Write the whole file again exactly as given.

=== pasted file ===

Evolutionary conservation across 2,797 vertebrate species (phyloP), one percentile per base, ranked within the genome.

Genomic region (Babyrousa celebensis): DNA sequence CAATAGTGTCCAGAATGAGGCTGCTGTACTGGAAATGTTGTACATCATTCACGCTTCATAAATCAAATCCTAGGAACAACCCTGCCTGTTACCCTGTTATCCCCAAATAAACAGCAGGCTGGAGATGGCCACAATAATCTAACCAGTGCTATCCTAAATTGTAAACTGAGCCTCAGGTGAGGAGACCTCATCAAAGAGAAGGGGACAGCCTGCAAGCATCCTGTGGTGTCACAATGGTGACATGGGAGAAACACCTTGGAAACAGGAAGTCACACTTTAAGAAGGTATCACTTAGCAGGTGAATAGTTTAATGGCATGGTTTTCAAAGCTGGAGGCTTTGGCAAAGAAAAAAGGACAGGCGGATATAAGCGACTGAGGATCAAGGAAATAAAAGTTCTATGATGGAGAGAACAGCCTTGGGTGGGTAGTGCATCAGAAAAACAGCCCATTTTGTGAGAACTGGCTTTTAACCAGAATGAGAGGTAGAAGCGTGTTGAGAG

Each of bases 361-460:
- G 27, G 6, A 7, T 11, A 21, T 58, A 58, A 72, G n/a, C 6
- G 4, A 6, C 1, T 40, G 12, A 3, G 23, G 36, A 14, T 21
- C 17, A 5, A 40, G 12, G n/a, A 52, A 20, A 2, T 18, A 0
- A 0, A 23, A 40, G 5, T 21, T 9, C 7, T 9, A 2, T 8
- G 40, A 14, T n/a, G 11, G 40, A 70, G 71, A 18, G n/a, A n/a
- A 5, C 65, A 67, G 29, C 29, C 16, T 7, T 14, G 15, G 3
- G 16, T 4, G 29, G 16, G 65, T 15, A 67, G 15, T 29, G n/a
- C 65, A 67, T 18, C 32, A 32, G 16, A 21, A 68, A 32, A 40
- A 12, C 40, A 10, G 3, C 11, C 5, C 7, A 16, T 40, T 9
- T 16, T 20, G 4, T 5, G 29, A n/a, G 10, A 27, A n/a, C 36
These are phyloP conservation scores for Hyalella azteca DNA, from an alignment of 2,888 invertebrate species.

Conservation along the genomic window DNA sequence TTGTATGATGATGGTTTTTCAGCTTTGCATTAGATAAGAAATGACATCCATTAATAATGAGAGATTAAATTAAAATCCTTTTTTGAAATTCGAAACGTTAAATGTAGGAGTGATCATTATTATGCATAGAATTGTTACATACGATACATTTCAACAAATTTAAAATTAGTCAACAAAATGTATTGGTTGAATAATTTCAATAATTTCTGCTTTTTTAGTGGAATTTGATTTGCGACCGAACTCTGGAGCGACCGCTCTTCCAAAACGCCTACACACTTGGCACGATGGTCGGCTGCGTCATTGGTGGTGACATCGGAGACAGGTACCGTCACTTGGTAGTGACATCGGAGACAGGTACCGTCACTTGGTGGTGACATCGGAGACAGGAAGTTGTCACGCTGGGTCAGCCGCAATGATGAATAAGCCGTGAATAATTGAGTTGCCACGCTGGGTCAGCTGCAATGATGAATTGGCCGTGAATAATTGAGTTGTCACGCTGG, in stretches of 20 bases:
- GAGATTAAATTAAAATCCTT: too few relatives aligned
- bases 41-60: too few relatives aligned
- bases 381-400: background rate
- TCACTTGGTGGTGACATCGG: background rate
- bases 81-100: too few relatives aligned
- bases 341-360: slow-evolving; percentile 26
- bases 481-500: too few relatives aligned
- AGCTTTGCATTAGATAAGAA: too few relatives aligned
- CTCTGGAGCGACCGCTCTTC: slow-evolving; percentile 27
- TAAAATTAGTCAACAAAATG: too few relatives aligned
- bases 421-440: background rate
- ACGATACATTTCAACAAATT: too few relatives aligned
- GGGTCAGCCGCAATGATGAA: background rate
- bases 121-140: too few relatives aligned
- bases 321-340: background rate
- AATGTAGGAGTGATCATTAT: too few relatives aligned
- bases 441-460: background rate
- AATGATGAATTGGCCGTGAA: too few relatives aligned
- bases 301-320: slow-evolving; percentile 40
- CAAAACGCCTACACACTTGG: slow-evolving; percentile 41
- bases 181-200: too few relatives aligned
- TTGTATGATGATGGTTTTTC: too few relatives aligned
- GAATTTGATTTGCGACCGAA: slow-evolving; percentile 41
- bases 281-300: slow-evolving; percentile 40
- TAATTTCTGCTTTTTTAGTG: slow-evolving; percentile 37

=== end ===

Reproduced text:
Evolutionary conservation across 2,797 vertebrate species (phyloP), one percentile per base, ranked within the genome.

Genomic region (Babyrousa celebensis): DNA sequence CAATAGTGTCCAGAATGAGGCTGCTGTACTGGAAATGTTGTACATCATTCACGCTTCATAAATCAAATCCTAGGAACAACCCTGCCTGTTACCCTGTTATCCCCAAATAAACAGCAGGCTGGAGATGGCCACAATAATCTAACCAGTGCTATCCTAAATTGTAAACTGAGCCTCAGGTGAGGAGACCTCATCAAAGAGAAGGGGACAGCCTGCAAGCATCCTGTGGTGTCACAATGGTGACATGGGAGAAACACCTTGGAAACAGGAAGTCACACTTTAAGAAGGTATCACTTAGCAGGTGAATAGTTTAATGGCATGGTTTTCAAAGCTGGAGGCTTTGGCAAAGAAAAAAGGACAGGCGGATATAAGCGACTGAGGATCAAGGAAATAAAAGTTCTATGATGGAGAGAACAGCCTTGGGTGGGTAGTGCATCAGAAAAACAGCCCATTTTGTGAGAACTGGCTTTTAACCAGAATGAGAGGTAGAAGCGTGTTGAGAG

Each of bases 361-460:
- G 27, G 6, A 7, T 11, A 21, T 58, A 58, A 72, G n/a, C 6
- G 4, A 6, C 1, T 40, G 12, A 3, G 23, G 36, A 14, T 21
- C 17, A 5, A 40, G 12, G n/a, A 52, A 20, A 2, T 18, A 0
- A 0, A 23, A 40, G 5, T 21, T 9, C 7, T 9, A 2, T 8
- G 40, A 14, T n/a, G 11, G 40, A 70, G 71, A 18, G n/a, A n/a
- A 5, C 65, A 67, G 29, C 29, C 16, T 7, T 14, G 15, G 3
- G 16, T 4, G 29, G 16, G 65, T 15, A 67, G 15, T 29, G n/a
- C 65, A 67, T 18, C 32, A 32, G 16, A 21, A 68, A 32, A 40
- A 12, C 40, A 10, G 3, C 11, C 5, C 7, A 16, T 40, T 9
- T 16, T 20, G 4, T 5, G 29, A n/a, G 10, A 27, A n/a, C 36
These are phyloP conservation scores for Hyalella azteca DNA, from an alignment of 2,888 invertebrate species.

Conservation along the genomic window DNA sequence TTGTATGATGATGGTTTTTCAGCTTTGCATTAGATAAGAAATGACATCCATTAATAATGAGAGATTAAATTAAAATCCTTTTTTGAAATTCGAAACGTTAAATGTAGGAGTGATCATTATTATGCATAGAATTGTTACATACGATACATTTCAACAAATTTAAAATTAGTCAACAAAATGTATTGGTTGAATAATTTCAATAATTTCTGCTTTTTTAGTGGAATTTGATTTGCGACCGAACTCTGGAGCGACCGCTCTTCCAAAACGCCTACACACTTGGCACGATGGTCGGCTGCGTCATTGGTGGTGACATCGGAGACAGGTACCGTCACTTGGTAGTGACATCGGAGACAGGTACCGTCACTTGGTGGTGACATCGGAGACAGGAAGTTGTCACGCTGGGTCAGCCGCAATGATGAATAAGCCGTGAATAATTGAGTTGCCACGCTGGGTCAGCTGCAATGATGAATTGGCCGTGAATAATTGAGTTGTCACGCTGG, in stretches of 20 bases:
- GAGATTAAATTAAAATCCTT: too few relatives aligned
- bases 41-60: too few relatives aligned
- bases 381-400: background rate
- TCACTTGGTGGTGACATCGG: background rate
- bases 81-100: too few relatives aligned
- bases 341-360: slow-evolving; percentile 26
- bases 481-500: too few relatives aligned
- AGCTTTGCATTAGATAAGAA: too few relatives aligned
- CTCTGGAGCGACCGCTCTTC: slow-evolving; percentile 27
- TAAAATTAGTCAACAAAATG: too few relatives aligned
- bases 421-440: background rate
- ACGATACATTTCAACAAATT: too few relatives aligned
- GGGTCAGCCGCAATGATGAA: background rate
- bases 121-140: too few relatives aligned
- bases 321-340: background rate
- AATGTAGGAGTGATCATTAT: too few relatives aligned
- bases 441-460: background rate
- AATGATGAATTGGCCGTGAA: too few relatives aligned
- bases 301-320: slow-evolving; percentile 40
- CAAAACGCCTACACACTTGG: slow-evolving; percentile 41
- bases 181-200: too few relatives aligned
- TTGTATGATGATGGTTTTTC: too few relatives aligned
- GAATTTGATTTGCGACCGAA: slow-evolving; percentile 41
- bases 281-300: slow-evolving; percentile 40
- TAATTTCTGCTTTTTTAGTG: slow-evolving; percentile 37